anne k

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About anne k

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  • Location Dresden
  • Nationality British
  • Hometown Chelmsford
  • Gender Not Telling
  • Year of birth 1969
  1. Do you like living in Germany?

    Yes, "Dein Deutsch irritiert mich" is more like "Your German puzzles me". It could mean, for example, that you are American but your accent sounds more like that of a Dutch person, to them. Or e.g. you have a surprisingly large vocab considering that your grammar is only average. If they were irritated they'd say "Dein Deutsch nervt!"
  2. And yeah, I arrived in the East in 1992 and despite my admitted white privilege have been told Ausländer raus, had a delivery man tell me I must be the cleaning lady and not the person living in my flat, called a Schmarotzer because I didn't have a sign pinned to my chest saying I was employed, and told that I'm in Germany and should be speaking to my children in German. So I have no issue whatsoever about people without my white privilege complaining.
  3. Oh, I wasn't complaining that Renemp wanted a rant, just giving him some tips where he could go to avoid the more teacherly comments :)
  4. I'm in a choir too, also with lovely people. I think singing often just puts people in a good mood   Renemp, if you want to just have a good rant you might have noticed that this isn't quite the right place. A lot of us have been here for donkey's years and worked out how to behave so that people are more respectful, or have seen lots of facets of German society. Or just decided to focus on positives.   If you really want a nice old moan, get together with some more recent arrivals if possible, and do it IRL, as people are more likely to smile politely, nod along and comfort you in person, rather than trying to educate you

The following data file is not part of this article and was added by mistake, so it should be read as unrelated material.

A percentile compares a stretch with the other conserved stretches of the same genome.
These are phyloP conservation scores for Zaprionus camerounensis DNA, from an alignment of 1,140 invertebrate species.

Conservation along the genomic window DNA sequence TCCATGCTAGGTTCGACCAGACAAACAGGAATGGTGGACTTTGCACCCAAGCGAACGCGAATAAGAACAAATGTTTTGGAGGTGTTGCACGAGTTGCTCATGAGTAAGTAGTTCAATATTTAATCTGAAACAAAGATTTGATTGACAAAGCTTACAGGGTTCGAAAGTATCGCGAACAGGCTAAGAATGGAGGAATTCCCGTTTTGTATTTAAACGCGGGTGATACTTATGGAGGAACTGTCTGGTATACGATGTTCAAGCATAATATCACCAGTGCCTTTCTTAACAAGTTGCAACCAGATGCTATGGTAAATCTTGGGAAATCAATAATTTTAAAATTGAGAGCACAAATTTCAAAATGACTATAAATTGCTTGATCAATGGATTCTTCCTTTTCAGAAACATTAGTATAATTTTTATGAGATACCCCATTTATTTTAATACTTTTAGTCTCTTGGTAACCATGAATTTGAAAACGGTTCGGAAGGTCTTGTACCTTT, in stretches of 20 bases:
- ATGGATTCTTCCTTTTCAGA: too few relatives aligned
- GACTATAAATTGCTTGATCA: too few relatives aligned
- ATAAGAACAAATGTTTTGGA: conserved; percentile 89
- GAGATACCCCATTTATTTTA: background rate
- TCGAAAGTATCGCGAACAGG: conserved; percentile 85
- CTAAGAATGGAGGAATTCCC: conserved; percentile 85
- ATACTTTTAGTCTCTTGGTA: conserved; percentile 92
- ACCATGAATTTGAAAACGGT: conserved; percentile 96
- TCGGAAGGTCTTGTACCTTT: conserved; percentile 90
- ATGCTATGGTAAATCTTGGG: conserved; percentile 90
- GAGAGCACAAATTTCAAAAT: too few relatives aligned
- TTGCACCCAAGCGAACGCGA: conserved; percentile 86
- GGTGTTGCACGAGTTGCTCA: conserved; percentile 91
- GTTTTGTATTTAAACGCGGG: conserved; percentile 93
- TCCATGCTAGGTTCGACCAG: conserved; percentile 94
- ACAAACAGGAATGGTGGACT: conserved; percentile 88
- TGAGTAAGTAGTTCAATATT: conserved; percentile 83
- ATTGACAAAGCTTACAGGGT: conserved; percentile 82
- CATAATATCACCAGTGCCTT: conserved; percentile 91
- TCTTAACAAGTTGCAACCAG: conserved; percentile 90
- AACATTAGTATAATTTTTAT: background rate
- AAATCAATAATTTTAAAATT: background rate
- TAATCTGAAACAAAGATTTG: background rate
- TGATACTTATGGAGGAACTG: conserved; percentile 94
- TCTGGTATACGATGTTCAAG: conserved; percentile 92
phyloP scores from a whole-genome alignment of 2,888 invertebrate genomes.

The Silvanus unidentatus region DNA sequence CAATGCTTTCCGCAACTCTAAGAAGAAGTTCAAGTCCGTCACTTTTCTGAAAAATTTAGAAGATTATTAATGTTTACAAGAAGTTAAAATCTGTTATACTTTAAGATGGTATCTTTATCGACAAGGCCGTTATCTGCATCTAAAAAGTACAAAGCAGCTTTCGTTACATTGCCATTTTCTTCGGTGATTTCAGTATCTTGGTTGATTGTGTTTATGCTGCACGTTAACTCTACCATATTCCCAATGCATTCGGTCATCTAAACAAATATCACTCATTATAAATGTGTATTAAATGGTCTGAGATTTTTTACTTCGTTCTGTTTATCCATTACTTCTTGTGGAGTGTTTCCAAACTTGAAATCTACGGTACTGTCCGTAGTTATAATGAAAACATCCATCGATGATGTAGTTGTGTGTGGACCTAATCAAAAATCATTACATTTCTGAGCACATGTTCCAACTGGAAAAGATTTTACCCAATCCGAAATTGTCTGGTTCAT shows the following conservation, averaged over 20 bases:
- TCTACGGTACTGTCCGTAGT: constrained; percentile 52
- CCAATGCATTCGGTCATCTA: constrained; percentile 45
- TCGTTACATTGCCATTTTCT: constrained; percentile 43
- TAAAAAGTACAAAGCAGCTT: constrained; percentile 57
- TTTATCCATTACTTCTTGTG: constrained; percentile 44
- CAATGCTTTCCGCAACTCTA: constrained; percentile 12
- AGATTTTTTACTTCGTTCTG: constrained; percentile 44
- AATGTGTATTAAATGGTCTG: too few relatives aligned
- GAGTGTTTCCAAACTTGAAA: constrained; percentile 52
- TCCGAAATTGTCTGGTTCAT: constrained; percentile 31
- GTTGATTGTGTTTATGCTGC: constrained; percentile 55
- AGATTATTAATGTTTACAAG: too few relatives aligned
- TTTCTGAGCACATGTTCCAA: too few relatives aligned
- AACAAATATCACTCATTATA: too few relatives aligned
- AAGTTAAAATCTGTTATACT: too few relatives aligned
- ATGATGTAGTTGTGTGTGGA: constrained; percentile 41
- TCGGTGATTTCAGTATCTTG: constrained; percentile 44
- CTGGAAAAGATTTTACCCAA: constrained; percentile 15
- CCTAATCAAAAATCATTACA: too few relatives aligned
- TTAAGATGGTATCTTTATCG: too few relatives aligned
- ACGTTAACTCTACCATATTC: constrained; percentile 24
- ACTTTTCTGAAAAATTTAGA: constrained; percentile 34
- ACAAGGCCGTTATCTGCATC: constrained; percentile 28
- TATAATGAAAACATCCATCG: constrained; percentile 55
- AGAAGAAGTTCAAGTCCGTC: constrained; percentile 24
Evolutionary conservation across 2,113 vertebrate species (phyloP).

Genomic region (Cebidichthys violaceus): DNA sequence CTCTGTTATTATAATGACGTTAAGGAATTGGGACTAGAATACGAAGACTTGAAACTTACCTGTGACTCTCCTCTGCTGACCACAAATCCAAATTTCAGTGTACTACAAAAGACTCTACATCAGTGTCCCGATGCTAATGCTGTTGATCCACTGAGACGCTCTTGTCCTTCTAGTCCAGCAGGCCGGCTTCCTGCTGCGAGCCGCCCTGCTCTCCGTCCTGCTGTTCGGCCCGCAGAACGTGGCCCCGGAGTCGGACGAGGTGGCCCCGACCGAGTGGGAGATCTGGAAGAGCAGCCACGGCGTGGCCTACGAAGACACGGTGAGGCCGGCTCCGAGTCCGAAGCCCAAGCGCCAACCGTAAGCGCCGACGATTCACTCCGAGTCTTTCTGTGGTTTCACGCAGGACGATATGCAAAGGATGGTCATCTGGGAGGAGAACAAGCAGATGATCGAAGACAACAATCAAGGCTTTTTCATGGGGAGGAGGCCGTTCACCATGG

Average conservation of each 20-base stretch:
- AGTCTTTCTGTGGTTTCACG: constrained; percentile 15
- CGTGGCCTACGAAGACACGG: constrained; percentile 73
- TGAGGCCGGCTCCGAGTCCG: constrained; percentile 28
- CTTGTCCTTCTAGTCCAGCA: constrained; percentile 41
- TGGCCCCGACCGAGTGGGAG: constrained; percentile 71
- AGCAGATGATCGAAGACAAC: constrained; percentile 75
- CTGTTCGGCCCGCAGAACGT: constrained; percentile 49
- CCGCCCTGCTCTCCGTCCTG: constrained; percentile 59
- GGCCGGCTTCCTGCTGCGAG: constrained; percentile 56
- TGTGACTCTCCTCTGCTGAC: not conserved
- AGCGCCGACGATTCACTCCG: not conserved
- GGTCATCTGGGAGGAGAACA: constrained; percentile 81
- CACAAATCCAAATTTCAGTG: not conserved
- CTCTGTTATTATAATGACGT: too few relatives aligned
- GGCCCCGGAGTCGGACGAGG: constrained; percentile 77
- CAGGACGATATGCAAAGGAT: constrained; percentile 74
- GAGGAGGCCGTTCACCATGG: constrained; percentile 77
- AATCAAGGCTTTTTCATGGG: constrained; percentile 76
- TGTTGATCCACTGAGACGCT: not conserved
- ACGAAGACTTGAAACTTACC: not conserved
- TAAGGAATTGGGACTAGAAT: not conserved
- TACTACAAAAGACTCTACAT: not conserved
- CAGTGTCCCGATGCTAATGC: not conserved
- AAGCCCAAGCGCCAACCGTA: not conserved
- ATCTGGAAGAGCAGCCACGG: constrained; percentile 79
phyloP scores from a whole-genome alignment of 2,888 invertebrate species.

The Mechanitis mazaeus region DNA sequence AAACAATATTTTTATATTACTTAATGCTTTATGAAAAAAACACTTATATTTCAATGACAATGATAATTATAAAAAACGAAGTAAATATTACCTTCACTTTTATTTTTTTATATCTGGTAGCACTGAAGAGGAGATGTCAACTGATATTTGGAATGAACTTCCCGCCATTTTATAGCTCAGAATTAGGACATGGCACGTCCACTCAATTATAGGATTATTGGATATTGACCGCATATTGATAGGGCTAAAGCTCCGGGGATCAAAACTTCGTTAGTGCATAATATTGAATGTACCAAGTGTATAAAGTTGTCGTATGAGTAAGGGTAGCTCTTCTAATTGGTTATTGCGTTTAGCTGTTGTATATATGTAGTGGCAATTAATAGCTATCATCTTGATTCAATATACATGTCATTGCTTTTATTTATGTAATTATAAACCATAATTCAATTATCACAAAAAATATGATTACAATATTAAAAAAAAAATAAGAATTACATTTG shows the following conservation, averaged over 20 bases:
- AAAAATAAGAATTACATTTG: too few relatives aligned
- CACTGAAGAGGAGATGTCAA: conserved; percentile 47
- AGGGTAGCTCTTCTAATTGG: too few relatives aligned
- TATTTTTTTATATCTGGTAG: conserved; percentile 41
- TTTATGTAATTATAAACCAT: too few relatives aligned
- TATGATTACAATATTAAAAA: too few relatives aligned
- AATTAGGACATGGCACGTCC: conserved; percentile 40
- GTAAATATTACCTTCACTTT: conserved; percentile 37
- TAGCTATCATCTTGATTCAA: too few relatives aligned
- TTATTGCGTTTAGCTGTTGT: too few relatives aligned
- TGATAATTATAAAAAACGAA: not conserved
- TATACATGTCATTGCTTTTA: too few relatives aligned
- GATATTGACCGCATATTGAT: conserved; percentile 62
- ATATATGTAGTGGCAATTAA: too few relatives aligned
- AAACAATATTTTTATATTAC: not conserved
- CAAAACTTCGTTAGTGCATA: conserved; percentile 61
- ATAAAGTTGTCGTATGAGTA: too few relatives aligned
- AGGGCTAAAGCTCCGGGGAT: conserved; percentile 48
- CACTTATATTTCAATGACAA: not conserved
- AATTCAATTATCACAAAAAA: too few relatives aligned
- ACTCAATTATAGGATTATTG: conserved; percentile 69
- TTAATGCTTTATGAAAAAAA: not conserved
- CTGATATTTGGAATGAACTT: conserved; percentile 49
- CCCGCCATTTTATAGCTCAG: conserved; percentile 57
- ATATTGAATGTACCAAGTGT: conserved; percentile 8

5. Sounds just like my experience with men. (That and the thing about buses.) You may need to accept that you will never find a Mr or Ms Perfect Apartment.
  6. I agree that the best solution is to move, now having a better idea of what to avoid.   In my case I didn't complain about the noisy child upstairs, having had children of my own and they did move out - hence my feeling that it's worth checking with them, if you're not that keen to move so quickly. They're likely to be pissed off with him, but if they are thinking of moving, they probably won't care if he knows. Of course if he finds the prospect of talking to annoyed people scary, then he might not want to.   Yes, and in my case a young, single man moved in instead, who doesn't run around but instead started hammering away in his flat at 4 a.m. on a regular basis. (I did complain about that, to him personally, and he seems to have stopped!)
  7. He's already been complaining about them to the landlord, I doubt that he would be ruining an otherwise happy relationship.
  8. I thought you meant an old building as in an Altbau (1900ish), but if you're in a "modern" 1970s building then yes, you've unfortunately chosen the noisiest type there is. I'm in the same type. Talking to the parents probably won't help as they can do nothing about it. Maybe ask them if they are planning to move out in the near future before you start looking for a new flat, though.
  9. Plastic packaging at Grocery stores

    You can get Zahnputztabletten, which come in a compostable bag. More expensive than toothpaste, but also useful if you are flying with hand luggage only.
  10. Plastic packaging at Grocery stores

    I also like the Lush shampoo bars, but dm has one too that's half the price and really good.